• Citizenship in Contemporary France: Colonial Memories and the Postcolonial Predicament

Citizenship in Contemporary France: Colonial Memories and the Postcolonial Predicament

Thursday, October 24, 2019

This lecture series explores contemporary debates in France about colonial memory, race, and intersectionality within the framework of French citizenship. Panelists will be looking at the trajectory of the citizenship question in the French Caribbean and intertwinement of the colonial past and function of memory in the construction of contemporary political subjectivity.

 

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Dr. Silyane Larcher

Born and educated in Martinique, Silyane Larcher graduated from the Paris Panthéon-Sorbonne University and the Ecole des Hautes Etudes en Sciences Sociales (EHESS) in philosophy and historical and political sociology (2011). She is a tenured Research Fellow at the CNRS (French National Center of Scientific Research). She works on the history of citizenship in the French Atlantic (post)colonial context, with a particular interest with the tensions between race, gender and universalism. She published scholarly articles in major academic journals in French and English. She is the other of L’autre citoyen. L’idéal républicain et les Antilles après l’esclavage (Armand Colin, 2014) and (co-edited with F. Germain), Black French Women and the Struggle for Equality, 1848-2016 (University of Nebraska Press, 2018). Her next book is about the historical and sociopolitical conditions of afrofeminism in contemporary continental France.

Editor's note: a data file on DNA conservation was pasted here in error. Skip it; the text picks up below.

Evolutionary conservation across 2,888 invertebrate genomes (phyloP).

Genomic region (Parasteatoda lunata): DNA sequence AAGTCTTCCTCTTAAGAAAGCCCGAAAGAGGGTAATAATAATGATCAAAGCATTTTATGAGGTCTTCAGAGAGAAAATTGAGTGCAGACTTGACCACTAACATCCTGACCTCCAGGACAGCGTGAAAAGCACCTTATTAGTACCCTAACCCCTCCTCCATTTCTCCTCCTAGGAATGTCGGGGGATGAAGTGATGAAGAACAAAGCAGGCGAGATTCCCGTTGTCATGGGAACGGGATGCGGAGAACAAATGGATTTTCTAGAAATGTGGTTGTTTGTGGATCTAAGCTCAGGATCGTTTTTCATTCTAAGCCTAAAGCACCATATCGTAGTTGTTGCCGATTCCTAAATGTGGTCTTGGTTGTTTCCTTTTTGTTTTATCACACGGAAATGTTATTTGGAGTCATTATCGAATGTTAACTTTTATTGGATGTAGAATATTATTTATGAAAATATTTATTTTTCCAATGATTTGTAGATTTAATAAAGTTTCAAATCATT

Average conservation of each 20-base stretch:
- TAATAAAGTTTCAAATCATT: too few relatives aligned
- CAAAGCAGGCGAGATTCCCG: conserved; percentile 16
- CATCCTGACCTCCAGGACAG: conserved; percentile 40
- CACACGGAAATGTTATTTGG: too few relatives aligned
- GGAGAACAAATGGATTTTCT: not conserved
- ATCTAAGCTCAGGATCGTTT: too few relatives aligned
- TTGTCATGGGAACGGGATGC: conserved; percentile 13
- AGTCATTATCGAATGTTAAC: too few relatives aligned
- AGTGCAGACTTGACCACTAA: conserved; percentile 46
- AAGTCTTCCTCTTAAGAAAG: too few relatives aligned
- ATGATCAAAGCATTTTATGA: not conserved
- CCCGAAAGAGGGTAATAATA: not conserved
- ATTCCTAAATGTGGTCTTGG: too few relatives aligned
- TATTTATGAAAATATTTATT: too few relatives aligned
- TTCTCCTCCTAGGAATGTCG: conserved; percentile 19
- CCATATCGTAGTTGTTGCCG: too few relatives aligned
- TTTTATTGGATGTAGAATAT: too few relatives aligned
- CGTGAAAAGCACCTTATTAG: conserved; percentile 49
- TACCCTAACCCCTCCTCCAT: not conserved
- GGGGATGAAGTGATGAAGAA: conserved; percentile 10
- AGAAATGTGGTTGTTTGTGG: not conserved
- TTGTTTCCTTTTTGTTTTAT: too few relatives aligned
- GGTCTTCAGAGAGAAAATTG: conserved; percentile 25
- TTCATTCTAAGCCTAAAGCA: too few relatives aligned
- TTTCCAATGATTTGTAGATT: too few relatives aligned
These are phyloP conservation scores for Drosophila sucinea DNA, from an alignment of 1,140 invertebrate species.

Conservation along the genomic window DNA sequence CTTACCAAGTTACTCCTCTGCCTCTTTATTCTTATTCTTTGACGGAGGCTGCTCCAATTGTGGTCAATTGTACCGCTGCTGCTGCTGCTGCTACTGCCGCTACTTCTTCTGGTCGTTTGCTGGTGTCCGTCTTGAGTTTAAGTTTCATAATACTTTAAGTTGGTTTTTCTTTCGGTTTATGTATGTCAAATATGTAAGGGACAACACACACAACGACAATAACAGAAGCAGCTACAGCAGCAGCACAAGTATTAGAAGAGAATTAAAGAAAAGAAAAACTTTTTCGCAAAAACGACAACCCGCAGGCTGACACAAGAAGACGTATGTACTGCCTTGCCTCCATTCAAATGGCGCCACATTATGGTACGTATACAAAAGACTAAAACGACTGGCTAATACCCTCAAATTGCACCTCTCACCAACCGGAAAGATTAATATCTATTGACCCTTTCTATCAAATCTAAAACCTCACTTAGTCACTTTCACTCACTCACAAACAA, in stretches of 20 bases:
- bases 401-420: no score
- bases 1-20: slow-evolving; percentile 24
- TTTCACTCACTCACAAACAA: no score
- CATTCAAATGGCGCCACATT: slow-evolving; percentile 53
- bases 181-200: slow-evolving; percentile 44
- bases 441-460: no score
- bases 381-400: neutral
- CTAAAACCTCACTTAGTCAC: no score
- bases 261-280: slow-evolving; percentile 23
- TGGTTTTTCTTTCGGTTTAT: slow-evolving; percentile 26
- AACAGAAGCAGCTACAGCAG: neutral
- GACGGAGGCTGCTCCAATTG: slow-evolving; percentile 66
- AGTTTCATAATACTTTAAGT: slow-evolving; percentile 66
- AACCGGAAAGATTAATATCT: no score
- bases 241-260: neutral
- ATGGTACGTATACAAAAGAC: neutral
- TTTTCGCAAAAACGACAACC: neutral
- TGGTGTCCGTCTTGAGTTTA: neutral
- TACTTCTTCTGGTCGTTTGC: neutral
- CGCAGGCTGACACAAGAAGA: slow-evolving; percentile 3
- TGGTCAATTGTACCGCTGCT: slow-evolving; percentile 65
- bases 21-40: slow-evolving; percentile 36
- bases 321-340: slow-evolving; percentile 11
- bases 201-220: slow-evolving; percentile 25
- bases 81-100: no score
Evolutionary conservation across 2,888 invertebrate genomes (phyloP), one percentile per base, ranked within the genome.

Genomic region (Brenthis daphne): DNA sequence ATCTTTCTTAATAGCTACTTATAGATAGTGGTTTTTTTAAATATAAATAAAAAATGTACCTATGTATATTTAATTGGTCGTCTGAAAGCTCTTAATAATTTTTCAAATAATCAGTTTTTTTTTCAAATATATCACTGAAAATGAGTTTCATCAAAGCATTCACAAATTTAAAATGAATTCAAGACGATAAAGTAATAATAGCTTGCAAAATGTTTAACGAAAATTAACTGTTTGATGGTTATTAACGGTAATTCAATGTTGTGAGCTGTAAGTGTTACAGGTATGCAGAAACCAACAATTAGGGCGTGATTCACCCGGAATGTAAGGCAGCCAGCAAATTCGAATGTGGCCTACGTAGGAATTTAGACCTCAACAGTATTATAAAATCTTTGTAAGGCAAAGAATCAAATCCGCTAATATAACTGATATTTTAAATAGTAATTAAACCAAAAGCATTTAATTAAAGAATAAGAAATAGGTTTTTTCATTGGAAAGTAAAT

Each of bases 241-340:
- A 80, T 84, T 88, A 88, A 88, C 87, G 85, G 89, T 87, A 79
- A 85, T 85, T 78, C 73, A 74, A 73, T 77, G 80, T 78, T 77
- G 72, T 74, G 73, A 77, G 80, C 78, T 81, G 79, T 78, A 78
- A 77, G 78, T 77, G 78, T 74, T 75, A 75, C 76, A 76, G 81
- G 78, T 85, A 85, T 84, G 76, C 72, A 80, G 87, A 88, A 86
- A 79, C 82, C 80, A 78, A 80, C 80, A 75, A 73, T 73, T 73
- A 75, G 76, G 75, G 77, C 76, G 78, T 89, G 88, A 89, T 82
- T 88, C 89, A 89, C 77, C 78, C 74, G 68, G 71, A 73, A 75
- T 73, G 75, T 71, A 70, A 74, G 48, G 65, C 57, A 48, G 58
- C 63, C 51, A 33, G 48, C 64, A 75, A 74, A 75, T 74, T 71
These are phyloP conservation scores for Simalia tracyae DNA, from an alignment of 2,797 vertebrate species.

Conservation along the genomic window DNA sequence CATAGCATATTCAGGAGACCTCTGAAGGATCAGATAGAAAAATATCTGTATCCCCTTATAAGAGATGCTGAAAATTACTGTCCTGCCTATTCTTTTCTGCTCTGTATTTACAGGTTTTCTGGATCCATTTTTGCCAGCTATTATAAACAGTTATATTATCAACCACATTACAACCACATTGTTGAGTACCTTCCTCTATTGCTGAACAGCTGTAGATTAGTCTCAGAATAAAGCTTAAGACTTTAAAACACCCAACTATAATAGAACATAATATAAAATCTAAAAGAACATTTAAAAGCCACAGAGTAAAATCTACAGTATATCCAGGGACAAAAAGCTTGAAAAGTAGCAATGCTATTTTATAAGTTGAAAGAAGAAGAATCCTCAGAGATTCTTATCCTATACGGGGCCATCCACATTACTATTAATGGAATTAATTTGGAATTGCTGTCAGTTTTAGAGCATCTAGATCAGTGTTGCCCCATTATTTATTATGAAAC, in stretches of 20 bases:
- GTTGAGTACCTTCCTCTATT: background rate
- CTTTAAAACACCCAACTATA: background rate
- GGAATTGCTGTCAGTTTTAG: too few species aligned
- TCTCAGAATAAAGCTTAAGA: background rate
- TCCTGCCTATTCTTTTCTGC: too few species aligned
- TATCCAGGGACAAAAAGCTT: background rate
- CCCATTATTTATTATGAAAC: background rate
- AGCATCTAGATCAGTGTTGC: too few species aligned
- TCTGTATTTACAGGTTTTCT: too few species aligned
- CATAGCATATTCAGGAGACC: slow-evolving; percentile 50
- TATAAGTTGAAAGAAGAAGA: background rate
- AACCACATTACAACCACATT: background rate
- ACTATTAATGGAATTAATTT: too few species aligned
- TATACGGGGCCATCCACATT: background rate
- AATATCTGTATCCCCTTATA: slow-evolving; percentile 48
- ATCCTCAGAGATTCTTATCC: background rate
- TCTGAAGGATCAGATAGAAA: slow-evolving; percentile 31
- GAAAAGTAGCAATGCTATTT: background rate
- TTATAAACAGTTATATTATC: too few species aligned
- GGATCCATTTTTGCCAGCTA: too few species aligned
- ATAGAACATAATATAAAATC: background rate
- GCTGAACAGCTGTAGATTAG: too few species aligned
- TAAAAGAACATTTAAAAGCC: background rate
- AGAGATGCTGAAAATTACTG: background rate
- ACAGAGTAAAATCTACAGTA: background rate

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Dr. Mrinmoyee Bhattacharya

Mrinmoyee Bhattacharya, (PhD, UC Davis) is Dean's Postdoctoral Scholar in French. Her work centers on the crossroads of literature, philosophy, and political theory, with a particular focus on French Republicanism. She has published articles in Research in African Literatures, Eighteenth Century Theory and Interpretation and The French Review. Her current book project, "Legitimation Crises of the Republic," demonstrates the central role of minorities in the emergence of French political culture.